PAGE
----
A review about the anti-neutrophil cytoplasmic antibody (ANCA) glomerulonephritis and vasculitis outlined the best way to characterize the different kinds of ANCA-associated disease in order to provide better treatment.
The review, “ANCA Glomerulonephritis and Vasculitis,” was published in the Clinical Journal of the American Society of Nephrology.
ANCA glomerulonephritis and vasculitis are rare autoimmune diseases, meaning that the body’s own immune system injures its cells and tissues. Vasculitis is a disorder where there is destruction of blood vessels by inflammation that affects both arteries and veins. Glomerulonephritis is a kind of kidney disease caused by inflammation in the glomeruli (the small blood vessels) in the kidneys.
ANCA vasculitis usually affects people older than 50, and the different kinds are more common in different geographical areas.
In the case of ANCA-associated vasculitis, antibodies to substances inside white blood cells called neutrophils cause the disease. It is believed that the antibodies activate the neutrophils in the blood, where they cause damage to blood vessels.
The vasculitis can affect different parts of the body, sometimes causing glomerulonephritis or affecting the respiratory tract.
ANCA vasculitis is divided into several categories, based on the serotype of the autoantibodies and also on the diagnostic classification based on laboratory tests.
The serotypes are classified on the basis of which substance inside neutrophils the autoantibodies target. MPO-ANCA targets a protein called myeloperoxidase (MPO), and PR3-ANCA targets proteinase 3 (PR3), another protein.
The diagnostic classifications include three kinds of polyangiitis, which is inflammation involving multiple blood or lymph vessels (vessels that transport white blood cells throughout the body).
One kind of polyangiitis is microscopic polyangiitis (MPA), causing damage to organ systems. The areas most commonly affected by MPA include the kidneys, lung, nerves, skin, and joints.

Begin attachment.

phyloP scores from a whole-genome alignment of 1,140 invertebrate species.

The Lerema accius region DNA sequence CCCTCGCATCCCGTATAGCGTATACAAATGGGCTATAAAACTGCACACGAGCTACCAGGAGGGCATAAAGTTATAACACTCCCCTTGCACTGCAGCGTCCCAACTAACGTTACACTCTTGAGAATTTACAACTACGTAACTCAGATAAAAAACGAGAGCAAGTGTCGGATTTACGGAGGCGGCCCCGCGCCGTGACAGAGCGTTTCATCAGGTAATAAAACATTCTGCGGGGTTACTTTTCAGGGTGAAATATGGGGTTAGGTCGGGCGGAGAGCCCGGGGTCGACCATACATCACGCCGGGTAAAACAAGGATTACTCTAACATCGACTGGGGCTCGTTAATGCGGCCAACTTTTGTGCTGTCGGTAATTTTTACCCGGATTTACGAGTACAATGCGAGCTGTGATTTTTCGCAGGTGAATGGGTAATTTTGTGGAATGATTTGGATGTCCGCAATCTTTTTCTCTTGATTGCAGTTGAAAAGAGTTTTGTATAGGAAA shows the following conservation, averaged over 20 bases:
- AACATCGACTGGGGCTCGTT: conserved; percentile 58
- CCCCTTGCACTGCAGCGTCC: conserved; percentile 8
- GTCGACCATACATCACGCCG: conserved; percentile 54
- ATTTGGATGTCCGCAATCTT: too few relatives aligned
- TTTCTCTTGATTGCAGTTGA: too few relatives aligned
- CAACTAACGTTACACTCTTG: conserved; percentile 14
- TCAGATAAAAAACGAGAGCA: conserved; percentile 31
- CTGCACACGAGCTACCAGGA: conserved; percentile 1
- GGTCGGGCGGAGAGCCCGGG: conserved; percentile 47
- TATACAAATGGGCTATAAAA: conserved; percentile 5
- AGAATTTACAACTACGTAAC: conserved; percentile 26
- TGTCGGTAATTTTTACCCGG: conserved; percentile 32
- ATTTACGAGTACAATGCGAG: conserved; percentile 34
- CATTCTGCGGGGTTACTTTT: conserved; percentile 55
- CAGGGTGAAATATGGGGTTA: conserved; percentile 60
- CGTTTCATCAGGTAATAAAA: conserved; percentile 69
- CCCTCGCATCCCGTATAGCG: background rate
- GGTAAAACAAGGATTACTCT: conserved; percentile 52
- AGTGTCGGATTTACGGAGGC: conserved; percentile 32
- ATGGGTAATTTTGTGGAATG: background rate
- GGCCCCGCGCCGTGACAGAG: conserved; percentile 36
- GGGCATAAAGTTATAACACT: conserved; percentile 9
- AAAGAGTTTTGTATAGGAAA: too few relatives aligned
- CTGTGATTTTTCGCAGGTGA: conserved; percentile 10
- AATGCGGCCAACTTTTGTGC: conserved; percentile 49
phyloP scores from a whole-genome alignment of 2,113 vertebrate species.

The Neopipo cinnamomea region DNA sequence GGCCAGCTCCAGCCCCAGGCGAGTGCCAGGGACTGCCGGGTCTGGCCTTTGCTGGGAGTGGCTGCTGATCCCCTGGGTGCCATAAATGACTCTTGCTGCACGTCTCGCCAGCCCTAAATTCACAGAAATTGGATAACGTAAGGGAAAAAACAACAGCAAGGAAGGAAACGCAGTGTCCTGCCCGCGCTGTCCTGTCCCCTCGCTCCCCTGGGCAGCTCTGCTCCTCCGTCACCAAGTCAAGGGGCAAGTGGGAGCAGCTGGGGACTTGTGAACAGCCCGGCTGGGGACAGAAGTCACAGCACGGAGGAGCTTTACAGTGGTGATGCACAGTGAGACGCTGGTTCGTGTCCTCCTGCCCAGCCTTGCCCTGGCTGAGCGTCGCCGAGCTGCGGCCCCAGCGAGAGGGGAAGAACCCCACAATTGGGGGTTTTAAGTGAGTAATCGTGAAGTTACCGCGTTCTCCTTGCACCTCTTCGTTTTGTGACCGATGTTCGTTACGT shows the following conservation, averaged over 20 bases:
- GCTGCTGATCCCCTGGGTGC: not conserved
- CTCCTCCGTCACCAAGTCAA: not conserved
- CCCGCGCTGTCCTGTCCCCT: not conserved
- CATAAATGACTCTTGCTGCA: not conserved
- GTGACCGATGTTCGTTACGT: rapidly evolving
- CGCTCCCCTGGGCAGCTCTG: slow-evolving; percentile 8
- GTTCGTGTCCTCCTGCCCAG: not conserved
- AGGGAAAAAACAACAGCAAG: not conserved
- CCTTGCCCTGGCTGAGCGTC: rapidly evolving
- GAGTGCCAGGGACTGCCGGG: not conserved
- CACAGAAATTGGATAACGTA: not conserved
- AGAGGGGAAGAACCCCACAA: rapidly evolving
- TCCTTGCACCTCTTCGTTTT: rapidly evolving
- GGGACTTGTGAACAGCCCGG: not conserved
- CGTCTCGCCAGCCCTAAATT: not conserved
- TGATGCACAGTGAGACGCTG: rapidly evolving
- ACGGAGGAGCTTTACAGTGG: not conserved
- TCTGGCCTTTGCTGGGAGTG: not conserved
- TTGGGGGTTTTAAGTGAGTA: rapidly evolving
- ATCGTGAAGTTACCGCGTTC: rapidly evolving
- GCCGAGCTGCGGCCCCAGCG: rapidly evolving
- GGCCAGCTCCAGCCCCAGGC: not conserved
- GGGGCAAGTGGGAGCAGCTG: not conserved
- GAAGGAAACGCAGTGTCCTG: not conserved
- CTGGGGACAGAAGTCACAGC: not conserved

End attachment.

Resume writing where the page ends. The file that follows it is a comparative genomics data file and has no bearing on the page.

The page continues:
The second kind is called granulomatosis with polyangiitis (GPA), or Wegener granulomatosis, where inflammation in tissues outside blood vessels occurs, often in the respiratory tract. The third kind is known as eosinophilic granulomatosis with polyangiitis (EGPA), or Churg-Strauss syndrome, where another type of white blood cell called an eosinophil is activated.
A fourth kind of ANCA vasculitis is renal-limited vasculitis, which affects only the kidneys.
The authors recommend using both the serotype and diagnostic classification in the management of every case of the disease.
Treatment is presently cyclophosphamide (an immune suppressant) and glucocorticoids (a class of steroid hormones), to induce remission, and most patients need low-dose therapy afterward to maintain the state of remission.
The U.S. Food and Drug Administration has approved the use of Rituxan (rituximab) for the induction of remission in ANCA disease. Clinical trials have shown that Rituxan is non-inferior compared to cyclophosphamide for this indication.
“Prompt diagnosis and rapid initiation of effective treatment are the most important factors for optimum outcome in patients with ANCA disease,” authors of this study stated.
“Current management strategies are superior to those in earlier decades because of more effective and more targeted drugs, and treatment regimens that are more personalized to the nature of the disease in individual patients. Ongoing advances in understanding ANCA disease mechanisms, and development of more effective, less toxic, and more targeted therapies, undoubtedly will lead to even better outcomes in the future,” they concluded.